Summer comes and life is anything but routine for 8 weeks, and while I can get reading in, the recording of said reading has taken a serious hit.
Last I wrote, I was on Book 14. I've read like another ten since I last blogged.
So here goes:
Book # 15 is Whispers Underground by Ben Aaronovitch. Number three in the Peter Grant, magic cop series was good, but I didn't like it as much as the first two. Aaronovitch does continue to seemlessly blend the fantasy with the urban part of urban fantasy, but London really does lend itself to that. I believe it was Chris Claremont who, way back when in an issue of Excalibur, called London "the haunted capital of a haunted realm.". Yup.
Book # 16 is the Crown Tower by Michael J. Sullivan. This is the first of the prequels about Hadrian and Royce and details how they met. It really is a fantasy buddy road series, right down to them hating each other when they first meet. It does nicely set up what we know will eventually happen. And as much as I like reading about the two boys, it was actually the sections on Gwen and her girls attempting to set up their own brothel that I found most interesting. And left me feeling the most anxious in my hope that they would succeed.
Book # 17 is Hild by Nicola Griffith. This book is incredibly well researched and it shows, but I think it shows too much? In trying to flesh out the early history of the girl who would become St. Hilda, I think Griffith gets a little too bogged down in her time period. I had a hard time connecting with any of the characters, and I'm still not certain if the book ended with Hild marrying her half-brother?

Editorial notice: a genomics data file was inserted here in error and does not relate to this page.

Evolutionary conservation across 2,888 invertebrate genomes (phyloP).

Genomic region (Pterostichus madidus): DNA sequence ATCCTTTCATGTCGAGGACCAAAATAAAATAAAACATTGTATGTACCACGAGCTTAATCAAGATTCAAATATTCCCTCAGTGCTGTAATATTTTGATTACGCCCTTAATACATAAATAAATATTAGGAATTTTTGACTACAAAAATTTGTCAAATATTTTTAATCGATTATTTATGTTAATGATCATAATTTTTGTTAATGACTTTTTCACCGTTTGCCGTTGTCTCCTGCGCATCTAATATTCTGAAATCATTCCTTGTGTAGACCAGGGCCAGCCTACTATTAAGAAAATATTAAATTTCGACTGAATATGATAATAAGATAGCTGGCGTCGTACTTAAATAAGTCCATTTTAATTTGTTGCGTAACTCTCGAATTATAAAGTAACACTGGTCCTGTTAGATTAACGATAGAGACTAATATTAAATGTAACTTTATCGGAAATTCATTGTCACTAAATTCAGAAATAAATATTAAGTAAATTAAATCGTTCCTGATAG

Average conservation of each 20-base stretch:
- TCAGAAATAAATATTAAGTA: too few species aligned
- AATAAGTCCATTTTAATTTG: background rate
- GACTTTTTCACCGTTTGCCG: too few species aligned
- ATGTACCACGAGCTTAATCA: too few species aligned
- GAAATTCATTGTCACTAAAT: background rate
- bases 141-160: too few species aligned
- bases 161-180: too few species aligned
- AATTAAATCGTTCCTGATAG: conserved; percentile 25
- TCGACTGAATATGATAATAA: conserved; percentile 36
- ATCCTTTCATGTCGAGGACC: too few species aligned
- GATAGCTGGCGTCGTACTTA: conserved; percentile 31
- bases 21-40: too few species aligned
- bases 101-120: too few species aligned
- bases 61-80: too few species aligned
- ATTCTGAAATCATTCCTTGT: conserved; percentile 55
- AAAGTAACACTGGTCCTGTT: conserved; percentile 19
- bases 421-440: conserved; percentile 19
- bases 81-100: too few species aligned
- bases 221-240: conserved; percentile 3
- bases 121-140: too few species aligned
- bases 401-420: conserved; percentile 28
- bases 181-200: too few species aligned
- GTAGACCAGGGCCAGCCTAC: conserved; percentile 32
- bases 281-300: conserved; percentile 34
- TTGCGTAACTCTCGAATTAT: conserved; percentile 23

Book # 18 is Broken Homes by Ben Aaronovitch. This is Peter Grant, magic cop book 4. Where Peter discovers an old, about to be destroyed, housing project is actually a magically significant piece of architecture. Shades of Ghostbusters to be sure, but I liked it quite a bit. Aaronvitch paints such a vivid picture of his Skygarden Estates that I had to google it and see if it was real. It's not, exactly, but based on a place called Heygarden. Either way, the place certainly came to life. Oh and the betrayal at the end of the book? Well set up enough that I could see it coming, and yet was still shocked it actually happened.
Book # 19 is Foxglove Summer by Ben Aaronovitch. And with this one, I have reached the end of the currently published Rivers of London novels. Damn. Anyway, I think this was my favourite, mainly cause Faeries. I usually always like Faeries. Also, there is totally an acknowledgement of a universal law that Terry Pratchett and Neil Gaiman put forth in Good Omens and I was totally chuffed to see it used here.
Book # 20 is Pawn in Frankincence by Dorothy Dunnett. Holy crap. What a book. Lymond journeys all over the place to find the son that Graham Mallet has hidden from him. The twists and turns and ultimate heartbreak are.. heartbreaking. On the upside? I really liked Jerrot Blyth and Phillipa Sommerville is all kinds of awesome.
Book # 21 is Half A War by Joe Abercrombie. The conclusion of the Shattered Seas trilogy, it concluded well but also with a bit of WTF on my part. The revelation of who the Elves may have been didn't sit well with me, but oh well. But Yarvi was his wonderfully conniving self, Princess Skara was a nice addition, but the killing of a certain character wasn't really called for. This was my least favourite of the trilogy.
Book # 22 is The Ringed Castle by Dorothy Dunnett. Definitely not the emotional wallop of the last book, this one sees Lymond escape that emotional turmoil by heading to the wilds of Russia with Guzel, so he can advise Tsar Ivan the Terrible on all things military. There's some numerous, lovely action set pieces as usual, and once again, Phillipa Sommerville is awesome.
And now we are all caught up.